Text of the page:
conservation policy, Conserving Wildlife, Delaware Bay, habitat management, Restoring Habitat, Science, sustainable land use, wildlife conservation, wildlife tracking

Beaches Are Growing And Reefs Are Being Built


The two beaches slowly take form but already promise better breeding habitat for horseshoe crabs. H4 adds about 2000 tons of Ricci Bros Sand every day, slowly building towards our goal of 48,000 tons on Fortescue Beach. We are now at 20,500 tons.

One can now envisage the final beach and the sheer volume of sand it will take to make it. Boomer Huen running the front end loader and bulldozer pushes sand into the inter-tidal zone and the night time high tide reshapes it. Its not a loss however, the sand moves into the designed beach profile that Steve Hafner and his crew from Stockton University determined when he laid out the beach at the start of the project.


Fortescue Beach under construction. The orange mark on the metal post shows the intended height of the new beach.


The high tide erodes the beach at Fortescue but the sand moves into the intertidal area where it is needed.

At Thompson’s Beach the Wickberg crew moved huge amounts of sand in the last few days, but are now plagued with equipment failures. Its not a small thing to have a 40 ton truck break down in what one might truthfully describe as in” the middle of nowhere”. Still the amount of sand stored over few days will keep the remaining equipment busy until the repairs are complete today. Thompsons is now at about 40% of it 48,000 ton target.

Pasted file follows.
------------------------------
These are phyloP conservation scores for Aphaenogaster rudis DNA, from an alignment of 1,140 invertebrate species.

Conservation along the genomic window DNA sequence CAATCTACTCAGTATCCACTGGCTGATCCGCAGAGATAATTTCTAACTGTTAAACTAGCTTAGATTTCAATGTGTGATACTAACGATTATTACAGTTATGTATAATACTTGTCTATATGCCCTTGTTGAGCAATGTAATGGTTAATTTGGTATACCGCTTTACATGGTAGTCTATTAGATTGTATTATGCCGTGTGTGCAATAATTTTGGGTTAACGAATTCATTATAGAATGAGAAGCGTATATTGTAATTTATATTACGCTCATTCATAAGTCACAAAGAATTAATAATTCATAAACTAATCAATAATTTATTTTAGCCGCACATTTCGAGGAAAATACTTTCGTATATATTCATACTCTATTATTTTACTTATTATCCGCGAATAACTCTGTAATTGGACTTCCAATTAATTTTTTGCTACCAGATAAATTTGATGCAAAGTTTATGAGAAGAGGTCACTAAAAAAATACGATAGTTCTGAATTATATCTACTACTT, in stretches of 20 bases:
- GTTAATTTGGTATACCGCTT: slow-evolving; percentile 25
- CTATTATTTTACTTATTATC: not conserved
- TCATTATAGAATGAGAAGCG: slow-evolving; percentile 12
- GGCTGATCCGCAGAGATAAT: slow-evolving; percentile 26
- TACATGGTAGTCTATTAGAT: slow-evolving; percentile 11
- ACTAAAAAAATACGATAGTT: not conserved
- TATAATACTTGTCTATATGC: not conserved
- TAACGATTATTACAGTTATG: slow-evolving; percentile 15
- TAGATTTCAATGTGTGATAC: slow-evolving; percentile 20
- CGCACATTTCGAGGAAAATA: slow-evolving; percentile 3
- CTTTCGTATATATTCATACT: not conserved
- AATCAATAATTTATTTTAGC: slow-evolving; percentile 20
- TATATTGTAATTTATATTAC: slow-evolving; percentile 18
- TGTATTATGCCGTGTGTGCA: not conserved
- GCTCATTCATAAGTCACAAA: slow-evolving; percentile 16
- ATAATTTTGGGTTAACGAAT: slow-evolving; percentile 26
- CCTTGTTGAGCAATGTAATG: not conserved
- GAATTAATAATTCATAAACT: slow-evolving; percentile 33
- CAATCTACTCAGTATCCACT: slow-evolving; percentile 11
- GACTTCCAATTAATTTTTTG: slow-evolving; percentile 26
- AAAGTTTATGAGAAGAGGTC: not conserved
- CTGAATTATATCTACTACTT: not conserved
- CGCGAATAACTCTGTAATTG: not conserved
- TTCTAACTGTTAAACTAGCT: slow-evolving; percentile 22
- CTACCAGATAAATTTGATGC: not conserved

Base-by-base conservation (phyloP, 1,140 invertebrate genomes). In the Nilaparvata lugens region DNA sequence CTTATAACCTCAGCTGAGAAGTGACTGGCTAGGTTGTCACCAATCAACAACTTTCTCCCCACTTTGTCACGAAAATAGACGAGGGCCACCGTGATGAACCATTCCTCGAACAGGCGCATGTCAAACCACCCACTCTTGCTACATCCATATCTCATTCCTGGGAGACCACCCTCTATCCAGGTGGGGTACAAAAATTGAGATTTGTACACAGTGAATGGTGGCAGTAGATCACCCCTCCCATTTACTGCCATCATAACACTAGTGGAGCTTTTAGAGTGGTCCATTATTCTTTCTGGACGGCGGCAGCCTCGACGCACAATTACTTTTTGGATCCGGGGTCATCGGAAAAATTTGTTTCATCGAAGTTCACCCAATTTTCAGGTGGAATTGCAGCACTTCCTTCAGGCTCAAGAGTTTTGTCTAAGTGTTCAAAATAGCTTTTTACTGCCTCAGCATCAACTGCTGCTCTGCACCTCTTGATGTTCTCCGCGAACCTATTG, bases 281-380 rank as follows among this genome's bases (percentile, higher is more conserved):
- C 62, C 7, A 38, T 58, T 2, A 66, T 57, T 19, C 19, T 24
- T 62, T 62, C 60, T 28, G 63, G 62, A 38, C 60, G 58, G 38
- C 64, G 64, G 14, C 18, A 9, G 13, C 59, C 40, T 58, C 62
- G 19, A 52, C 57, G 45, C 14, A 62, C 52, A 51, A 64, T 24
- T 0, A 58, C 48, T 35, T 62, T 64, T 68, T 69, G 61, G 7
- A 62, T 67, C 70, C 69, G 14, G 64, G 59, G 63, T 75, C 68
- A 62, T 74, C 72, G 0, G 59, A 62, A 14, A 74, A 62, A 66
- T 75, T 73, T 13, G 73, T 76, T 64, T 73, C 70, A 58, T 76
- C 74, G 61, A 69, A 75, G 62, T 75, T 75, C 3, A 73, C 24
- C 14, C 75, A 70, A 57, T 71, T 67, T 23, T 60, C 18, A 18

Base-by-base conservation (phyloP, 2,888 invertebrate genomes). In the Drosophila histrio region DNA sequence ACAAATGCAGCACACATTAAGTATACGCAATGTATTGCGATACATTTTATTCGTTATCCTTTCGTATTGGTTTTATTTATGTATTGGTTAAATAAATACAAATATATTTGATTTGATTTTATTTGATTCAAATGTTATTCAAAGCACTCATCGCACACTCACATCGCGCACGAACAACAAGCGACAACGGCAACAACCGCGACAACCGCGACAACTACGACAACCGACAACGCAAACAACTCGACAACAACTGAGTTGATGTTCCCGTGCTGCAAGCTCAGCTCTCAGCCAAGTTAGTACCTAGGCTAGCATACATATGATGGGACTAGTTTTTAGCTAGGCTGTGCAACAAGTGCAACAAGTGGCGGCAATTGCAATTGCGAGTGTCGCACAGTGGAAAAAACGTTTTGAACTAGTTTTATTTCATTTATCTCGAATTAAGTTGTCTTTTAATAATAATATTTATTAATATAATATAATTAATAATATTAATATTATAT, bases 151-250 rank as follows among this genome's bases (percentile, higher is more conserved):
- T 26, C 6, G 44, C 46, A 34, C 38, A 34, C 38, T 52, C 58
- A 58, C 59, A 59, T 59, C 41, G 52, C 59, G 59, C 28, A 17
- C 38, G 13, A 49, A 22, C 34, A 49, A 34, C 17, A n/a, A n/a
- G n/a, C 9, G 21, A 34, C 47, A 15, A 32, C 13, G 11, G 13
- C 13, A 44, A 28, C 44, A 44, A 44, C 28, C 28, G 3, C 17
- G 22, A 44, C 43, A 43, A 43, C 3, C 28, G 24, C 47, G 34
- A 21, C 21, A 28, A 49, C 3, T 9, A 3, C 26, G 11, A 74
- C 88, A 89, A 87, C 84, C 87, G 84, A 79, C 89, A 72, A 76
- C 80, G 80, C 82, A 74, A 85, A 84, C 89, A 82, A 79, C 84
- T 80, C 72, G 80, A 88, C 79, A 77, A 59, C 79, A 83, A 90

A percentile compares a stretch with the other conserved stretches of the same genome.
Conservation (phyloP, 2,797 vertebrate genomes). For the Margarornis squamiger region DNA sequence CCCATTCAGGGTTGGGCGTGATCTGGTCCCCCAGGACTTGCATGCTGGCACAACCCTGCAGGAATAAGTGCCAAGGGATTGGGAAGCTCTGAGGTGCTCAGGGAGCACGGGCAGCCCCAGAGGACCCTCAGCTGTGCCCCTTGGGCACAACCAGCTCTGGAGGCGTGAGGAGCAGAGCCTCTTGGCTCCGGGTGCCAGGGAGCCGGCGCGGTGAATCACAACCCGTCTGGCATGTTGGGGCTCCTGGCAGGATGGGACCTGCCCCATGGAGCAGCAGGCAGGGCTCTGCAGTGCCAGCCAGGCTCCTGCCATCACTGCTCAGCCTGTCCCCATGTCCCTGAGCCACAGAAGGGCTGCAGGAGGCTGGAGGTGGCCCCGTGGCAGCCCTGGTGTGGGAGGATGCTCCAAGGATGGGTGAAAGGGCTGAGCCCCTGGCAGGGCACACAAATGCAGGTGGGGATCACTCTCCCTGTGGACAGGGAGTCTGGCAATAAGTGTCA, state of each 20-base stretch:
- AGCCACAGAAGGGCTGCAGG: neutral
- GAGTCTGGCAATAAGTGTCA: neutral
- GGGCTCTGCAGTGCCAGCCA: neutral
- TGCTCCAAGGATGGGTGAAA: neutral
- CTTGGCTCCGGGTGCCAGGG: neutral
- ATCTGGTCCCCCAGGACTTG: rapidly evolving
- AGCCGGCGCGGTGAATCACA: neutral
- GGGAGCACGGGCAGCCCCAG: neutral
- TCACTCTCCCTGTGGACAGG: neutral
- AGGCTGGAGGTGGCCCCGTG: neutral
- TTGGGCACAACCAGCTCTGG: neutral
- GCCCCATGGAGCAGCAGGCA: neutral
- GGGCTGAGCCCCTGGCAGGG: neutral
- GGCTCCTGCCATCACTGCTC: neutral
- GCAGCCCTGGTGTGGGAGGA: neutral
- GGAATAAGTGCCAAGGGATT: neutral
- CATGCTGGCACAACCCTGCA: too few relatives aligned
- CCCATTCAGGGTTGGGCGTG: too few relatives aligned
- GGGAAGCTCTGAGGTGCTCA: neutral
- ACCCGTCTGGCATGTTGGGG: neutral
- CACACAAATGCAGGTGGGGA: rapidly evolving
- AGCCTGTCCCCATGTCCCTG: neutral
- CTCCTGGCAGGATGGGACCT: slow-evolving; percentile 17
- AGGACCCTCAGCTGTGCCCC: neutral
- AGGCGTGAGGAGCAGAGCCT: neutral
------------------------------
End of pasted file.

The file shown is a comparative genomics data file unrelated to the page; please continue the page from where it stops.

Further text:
Workmen repair the All Terrain dump truck on remote Thompsons Beach.

Shane Godshall and Capt Al Modjeski trained a group of volunteer vets to lead teams in the construction our first oyster reef. Nascent oyster reefs really, essentially bags of conch shell stacked into 5 by 10 pyramids, in hope of creating beach protection from the bay beach-damaging waves. At only 2 feet high the reefs won’t do well against a catastrophic storm, but they may help in moderating the impact of prevailing westerly winds that whip up white-capped waves of short amplitude that pound the beaches and wear them down.


Shane Godshall and Al Modjeski inspect newly created reef

We also hope that the reefs will help the crabs. Our best horseshoe crab spawning habitat lies at the many creek mouth that cut the Delaware Bay shoreline. At each mouth sand shoals and if there is enough sand shoals protect inner shoals. Crabs breed best on these inner shoals because outer ones moderate waves. On days of high westerly winds, the chop shuts down the crab spawn, except in the inner shoals. We hope our reef will act as an outer shoal giving them a chance to breed in higher winds conditions.


The reef deadens wind driven Delaware Bay waves

Volunteers will build reefs at the American Littoral Society and Conserve Wildlife Foundation’s “Shell-a-bration” to be held this Saturday on April 4 at 2:00. Anyone wishing to help crabs and oysters should come and build a reef!


A harp seal showed up on Thompson’s Beach this Wednesday. They are a rare occurrence in the Bay, but do show up from time-to-time. This seal suffered from an unknown ailment, so we called the experts at the Marine Mammal Stranding Center. Their preliminary diagnosis was the seal mistook sand for ice as a source of fresh water, thus compacting her digestive system. The seal is now under their care at the Brigantine center and recovering.